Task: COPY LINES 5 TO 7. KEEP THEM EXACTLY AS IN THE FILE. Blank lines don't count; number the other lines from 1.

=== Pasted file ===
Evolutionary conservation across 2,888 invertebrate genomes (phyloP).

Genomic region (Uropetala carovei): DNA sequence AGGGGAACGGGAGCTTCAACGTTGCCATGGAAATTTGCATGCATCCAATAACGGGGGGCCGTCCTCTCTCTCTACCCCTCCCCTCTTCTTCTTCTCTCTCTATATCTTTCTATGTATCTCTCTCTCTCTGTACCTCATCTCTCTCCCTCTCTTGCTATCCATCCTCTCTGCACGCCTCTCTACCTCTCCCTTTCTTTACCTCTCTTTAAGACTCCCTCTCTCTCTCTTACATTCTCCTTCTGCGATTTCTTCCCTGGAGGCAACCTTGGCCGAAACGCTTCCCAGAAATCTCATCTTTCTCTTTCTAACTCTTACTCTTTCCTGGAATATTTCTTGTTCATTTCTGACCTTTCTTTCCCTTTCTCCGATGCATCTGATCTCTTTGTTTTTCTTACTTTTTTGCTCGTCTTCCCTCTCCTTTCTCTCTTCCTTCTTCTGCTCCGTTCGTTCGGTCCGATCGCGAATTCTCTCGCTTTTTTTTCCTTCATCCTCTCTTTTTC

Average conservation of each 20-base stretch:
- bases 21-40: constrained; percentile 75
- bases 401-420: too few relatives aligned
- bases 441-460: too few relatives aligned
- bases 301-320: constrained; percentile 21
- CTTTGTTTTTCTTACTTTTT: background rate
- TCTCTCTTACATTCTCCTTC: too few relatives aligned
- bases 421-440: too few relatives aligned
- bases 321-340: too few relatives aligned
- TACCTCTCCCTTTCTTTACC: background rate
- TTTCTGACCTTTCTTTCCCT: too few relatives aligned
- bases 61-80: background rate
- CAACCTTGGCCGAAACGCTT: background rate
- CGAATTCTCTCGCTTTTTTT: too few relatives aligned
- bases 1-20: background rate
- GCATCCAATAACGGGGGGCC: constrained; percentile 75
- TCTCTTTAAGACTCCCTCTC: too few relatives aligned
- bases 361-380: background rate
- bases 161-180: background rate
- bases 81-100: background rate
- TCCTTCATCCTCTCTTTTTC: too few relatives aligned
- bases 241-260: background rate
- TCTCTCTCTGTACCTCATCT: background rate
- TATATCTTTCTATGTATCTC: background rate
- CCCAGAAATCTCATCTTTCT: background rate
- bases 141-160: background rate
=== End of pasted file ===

- bases 401-420: too few relatives aligned
- bases 441-460: too few relatives aligned
- bases 301-320: constrained; percentile 21